Toritto in Asmara, Eritrea – 1965
Next week, on the 18th of November, it will be 56 years since I enlisted in the Army.
Why did I enlist? Well I was a high school graduate working in a bank for over four years and not making enough money to live on my own. I was 21 and was still largely supported by my father, He had an 8th grade education and was getting to that point in his life when he couldn’t do unskilled construction work anymore. I needed to lessen his burden.
I had graduated high school at 16 (I skipped the entire 8th grade – clever boy) on a Thuraday and went to work full time on Monday in the mailroom of the First National City Bank of New York.
I joined up for 4 years. I wanted to serve in the Army Security Agency which was involved in signal intelligence, reporting to the National Security Agency. Most of the first year would be involved in training.
I had a girl at the time and we knew we were going to marry eventually. She had just turned 18 so there was no hurry. There was however the matter of conscription. I received my draft card when I turned 18 and it was just a matter of time before a poor kid living on the outskirts of Coney Island was called up.
I was not attending college full time; there was no money for that. National Guard and reserve units were completely filled with the sons of the well to do and were impossible to get into. So there would be no deferment for me – unless of course I failed the physical.
I went into the army 4 days before President Kennedy was murdered. By Christmas she and I decided not to wait. She married Private Toritto.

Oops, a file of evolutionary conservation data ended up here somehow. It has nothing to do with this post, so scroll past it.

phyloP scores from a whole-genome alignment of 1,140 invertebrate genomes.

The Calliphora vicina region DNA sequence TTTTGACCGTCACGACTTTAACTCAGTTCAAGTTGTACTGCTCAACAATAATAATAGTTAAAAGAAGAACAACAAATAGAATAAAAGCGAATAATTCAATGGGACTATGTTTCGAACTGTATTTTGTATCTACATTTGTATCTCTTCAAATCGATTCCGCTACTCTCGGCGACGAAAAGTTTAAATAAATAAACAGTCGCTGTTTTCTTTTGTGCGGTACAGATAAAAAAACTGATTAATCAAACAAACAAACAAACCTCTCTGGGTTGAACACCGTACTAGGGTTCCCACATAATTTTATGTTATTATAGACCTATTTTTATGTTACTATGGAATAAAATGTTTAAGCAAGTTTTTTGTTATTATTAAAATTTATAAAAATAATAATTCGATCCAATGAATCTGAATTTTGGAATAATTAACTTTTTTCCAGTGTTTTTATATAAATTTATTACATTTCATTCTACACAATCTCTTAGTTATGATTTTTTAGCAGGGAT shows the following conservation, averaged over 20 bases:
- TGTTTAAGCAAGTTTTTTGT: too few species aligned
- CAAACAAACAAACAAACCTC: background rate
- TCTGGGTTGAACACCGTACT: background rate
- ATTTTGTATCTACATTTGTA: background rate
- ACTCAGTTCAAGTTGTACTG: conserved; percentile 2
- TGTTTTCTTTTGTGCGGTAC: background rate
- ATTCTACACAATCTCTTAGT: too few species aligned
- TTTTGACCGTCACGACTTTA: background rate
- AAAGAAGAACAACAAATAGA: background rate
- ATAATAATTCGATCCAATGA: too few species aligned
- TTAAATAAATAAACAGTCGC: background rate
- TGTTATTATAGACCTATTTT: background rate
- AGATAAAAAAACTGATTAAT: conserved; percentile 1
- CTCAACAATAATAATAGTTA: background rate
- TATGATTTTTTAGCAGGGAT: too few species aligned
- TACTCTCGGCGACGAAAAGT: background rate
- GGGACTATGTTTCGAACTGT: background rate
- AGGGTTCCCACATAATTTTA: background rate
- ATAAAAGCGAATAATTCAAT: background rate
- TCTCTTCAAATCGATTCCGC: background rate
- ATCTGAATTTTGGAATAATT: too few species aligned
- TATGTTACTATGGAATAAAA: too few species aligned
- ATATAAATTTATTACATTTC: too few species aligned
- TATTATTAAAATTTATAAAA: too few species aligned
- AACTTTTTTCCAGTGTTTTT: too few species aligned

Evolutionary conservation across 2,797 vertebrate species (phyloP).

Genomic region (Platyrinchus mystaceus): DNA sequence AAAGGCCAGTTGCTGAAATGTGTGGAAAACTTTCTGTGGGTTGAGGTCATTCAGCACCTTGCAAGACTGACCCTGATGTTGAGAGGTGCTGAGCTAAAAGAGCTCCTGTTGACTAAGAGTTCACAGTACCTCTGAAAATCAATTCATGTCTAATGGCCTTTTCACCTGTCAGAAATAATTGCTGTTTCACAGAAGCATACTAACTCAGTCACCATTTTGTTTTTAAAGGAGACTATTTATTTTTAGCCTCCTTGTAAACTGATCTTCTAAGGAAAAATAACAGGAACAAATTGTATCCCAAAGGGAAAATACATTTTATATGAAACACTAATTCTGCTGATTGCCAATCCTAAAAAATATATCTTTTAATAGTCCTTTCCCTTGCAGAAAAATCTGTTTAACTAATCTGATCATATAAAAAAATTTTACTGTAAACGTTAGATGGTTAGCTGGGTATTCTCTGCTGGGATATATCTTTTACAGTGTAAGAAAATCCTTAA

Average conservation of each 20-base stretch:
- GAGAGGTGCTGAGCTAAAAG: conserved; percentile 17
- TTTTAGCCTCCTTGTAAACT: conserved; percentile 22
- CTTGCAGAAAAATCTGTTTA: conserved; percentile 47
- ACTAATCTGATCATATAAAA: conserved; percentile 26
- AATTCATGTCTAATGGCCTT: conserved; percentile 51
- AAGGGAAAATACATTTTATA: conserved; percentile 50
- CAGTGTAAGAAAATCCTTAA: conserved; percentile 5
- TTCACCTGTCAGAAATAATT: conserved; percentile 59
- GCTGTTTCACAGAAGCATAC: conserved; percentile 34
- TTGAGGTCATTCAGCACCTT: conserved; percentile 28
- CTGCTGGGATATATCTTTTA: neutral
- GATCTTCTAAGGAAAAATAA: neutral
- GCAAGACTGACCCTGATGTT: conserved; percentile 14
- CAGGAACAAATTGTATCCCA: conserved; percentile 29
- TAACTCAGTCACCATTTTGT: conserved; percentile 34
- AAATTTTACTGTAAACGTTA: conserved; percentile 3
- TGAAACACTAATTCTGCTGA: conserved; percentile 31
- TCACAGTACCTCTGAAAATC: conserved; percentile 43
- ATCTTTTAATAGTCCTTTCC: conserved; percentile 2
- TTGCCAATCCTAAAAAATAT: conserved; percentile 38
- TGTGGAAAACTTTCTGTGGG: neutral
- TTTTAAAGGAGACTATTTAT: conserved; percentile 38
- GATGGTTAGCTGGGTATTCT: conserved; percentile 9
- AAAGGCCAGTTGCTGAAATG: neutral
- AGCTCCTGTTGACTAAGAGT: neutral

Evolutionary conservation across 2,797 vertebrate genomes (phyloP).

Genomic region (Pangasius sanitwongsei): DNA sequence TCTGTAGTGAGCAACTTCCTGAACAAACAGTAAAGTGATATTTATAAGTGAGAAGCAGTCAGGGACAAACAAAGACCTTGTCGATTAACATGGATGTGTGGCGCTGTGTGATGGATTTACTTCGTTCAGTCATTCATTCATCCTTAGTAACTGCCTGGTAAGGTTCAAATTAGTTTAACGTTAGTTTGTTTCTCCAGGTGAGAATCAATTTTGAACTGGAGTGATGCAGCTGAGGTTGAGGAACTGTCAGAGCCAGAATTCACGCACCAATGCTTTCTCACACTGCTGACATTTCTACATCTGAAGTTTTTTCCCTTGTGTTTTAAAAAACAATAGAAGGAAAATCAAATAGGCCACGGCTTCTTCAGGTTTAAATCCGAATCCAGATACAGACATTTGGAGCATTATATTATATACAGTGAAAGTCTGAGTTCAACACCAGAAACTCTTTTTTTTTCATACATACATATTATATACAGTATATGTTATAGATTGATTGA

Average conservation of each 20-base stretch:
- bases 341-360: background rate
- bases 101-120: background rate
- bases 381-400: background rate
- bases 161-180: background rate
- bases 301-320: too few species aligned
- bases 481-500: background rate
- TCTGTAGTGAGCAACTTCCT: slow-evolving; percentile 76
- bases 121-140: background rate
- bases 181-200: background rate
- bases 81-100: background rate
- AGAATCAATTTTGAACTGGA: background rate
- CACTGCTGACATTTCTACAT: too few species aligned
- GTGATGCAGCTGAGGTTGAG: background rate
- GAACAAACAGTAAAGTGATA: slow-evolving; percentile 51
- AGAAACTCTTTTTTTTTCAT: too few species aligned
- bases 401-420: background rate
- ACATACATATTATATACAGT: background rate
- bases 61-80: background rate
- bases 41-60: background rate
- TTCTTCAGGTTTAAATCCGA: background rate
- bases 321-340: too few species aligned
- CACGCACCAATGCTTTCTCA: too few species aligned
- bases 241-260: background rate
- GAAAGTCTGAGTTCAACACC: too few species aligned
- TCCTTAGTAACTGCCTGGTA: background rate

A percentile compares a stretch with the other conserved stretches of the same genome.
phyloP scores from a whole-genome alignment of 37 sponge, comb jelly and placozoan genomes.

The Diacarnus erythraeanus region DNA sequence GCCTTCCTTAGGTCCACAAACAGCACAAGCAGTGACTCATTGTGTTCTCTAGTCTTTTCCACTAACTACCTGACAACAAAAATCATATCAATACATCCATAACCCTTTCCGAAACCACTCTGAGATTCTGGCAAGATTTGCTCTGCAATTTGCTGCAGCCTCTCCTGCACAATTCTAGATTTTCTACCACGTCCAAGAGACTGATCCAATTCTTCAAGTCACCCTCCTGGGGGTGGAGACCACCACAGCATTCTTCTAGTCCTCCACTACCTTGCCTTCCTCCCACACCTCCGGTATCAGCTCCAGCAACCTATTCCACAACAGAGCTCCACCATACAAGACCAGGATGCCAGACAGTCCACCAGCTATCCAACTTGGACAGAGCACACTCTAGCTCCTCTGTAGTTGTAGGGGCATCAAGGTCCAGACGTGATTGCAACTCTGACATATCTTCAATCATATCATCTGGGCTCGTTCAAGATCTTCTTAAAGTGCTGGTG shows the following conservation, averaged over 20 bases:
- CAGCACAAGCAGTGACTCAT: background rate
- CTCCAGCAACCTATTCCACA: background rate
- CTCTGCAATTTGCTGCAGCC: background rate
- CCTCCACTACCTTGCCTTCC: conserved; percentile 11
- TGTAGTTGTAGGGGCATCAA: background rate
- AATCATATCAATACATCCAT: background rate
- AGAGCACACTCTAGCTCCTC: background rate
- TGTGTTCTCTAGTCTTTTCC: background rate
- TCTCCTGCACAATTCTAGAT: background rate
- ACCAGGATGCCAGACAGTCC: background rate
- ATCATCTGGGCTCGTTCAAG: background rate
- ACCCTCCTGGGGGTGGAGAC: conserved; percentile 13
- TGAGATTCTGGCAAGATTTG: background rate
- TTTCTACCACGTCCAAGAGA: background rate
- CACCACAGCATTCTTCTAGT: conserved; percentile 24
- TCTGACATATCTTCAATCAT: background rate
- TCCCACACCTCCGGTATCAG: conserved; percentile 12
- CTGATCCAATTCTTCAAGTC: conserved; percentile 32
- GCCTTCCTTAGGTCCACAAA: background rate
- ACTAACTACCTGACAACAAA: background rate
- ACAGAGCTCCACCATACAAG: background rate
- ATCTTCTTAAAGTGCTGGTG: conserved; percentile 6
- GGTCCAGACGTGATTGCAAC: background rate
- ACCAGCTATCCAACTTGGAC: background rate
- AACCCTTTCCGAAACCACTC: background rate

Nine months later I was on the horn of Africa.
So on the 17th of November 1963 there was a “going away” party at my home. Previously there had been one at the bank. My buddies got to say grown up farewells. At my home my brother and my future wife got roaring drunk, my bro decorating the shrubs outside the house. My girl was put to bed by my mom until she recovered sufficiently for me to take her home.
The Army Induction Center – Whitehall Street
Next day I reported to the Army Induction Center on Whitehall Street in Manhattan, just a block from the Staten Island Ferry Terminal. JoAnn would take a job just steps from the building while I was in Africa.
I am going to take my physical. I’m 5′ 7″ tall in shoes; had a 29 inch waist and weighed maybe 125 lbs. back then and was blind as the proverbial bat without my glasses. I could barely see the biggest letter on the top of the eye chart. I was a fine physical specimen indeed.
I join the long line of young men which included those like me who had enlisted for whatever reasons and those who had been called up and had no desire to become soldiers. So we are all standing in our “tighty whities” – skinny guys, fat guys, muscular guys, guys with tats.
Directly behind me is the biggest, most muscular black guy I have ever laid eyes on. I took a quick look and estimated he was about 6 feet tall, a good 5 or 6 inches taller than I and weighed maybe 200 lbs. This guy just towered over me and was rippling with muscle. He made everyone in the line look like milquetoasts. He and I standing together was a study in contrast and good for a laugh.